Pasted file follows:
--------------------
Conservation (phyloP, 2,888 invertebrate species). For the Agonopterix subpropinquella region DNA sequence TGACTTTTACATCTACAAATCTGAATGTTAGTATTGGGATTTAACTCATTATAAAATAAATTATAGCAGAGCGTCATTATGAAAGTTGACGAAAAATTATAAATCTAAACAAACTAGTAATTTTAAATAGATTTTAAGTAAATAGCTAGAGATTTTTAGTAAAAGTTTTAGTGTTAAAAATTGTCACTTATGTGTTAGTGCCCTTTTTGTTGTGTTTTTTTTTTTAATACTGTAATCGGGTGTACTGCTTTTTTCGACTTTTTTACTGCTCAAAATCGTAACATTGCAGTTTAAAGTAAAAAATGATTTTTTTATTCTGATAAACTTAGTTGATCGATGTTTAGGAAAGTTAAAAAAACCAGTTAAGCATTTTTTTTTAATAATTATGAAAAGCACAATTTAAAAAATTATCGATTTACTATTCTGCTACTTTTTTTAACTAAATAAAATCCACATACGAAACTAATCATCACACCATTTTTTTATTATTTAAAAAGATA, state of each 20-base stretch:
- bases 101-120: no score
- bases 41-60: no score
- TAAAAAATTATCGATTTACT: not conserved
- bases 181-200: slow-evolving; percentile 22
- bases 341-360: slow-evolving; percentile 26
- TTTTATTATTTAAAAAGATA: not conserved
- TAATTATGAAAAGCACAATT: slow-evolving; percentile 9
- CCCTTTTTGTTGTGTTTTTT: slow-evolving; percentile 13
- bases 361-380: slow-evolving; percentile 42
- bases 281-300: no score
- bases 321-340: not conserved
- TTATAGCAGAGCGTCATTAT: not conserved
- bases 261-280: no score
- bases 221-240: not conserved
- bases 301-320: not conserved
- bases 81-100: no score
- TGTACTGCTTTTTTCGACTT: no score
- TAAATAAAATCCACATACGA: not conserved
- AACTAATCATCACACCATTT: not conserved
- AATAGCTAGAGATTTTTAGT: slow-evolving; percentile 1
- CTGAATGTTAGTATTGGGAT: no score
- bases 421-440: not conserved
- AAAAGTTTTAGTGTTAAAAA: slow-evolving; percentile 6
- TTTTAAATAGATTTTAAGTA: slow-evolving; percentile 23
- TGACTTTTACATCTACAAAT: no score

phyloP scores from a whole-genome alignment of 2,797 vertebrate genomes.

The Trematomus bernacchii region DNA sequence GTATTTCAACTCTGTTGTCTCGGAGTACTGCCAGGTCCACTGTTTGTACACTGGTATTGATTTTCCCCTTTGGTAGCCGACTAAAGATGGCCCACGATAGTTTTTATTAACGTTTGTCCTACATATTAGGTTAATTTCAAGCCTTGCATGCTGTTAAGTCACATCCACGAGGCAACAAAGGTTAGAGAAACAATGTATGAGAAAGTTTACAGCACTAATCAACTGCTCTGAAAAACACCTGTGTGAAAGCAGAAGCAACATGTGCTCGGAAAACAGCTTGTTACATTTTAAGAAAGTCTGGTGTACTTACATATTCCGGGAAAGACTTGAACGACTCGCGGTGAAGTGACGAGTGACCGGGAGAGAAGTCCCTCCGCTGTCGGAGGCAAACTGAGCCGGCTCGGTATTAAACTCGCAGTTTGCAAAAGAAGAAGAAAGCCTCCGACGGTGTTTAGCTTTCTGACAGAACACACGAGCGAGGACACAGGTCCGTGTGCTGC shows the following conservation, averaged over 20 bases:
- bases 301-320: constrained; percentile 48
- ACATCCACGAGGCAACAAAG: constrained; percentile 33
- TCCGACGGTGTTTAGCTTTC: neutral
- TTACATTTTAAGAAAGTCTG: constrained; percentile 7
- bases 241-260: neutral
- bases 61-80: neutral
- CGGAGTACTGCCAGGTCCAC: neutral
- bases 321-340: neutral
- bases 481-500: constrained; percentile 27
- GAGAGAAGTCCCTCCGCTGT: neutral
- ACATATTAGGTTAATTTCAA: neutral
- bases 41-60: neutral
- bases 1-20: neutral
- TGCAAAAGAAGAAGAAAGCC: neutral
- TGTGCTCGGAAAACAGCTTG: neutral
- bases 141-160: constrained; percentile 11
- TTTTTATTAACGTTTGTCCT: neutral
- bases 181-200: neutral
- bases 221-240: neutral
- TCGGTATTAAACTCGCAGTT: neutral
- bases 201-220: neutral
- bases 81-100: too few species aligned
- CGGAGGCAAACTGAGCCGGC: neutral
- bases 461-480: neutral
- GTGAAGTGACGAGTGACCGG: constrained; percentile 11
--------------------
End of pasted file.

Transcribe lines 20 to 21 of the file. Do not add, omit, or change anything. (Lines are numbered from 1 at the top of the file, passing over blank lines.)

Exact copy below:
- AACTAATCATCACACCATTT: not conserved
- AATAGCTAGAGATTTTTAGT: slow-evolving; percentile 1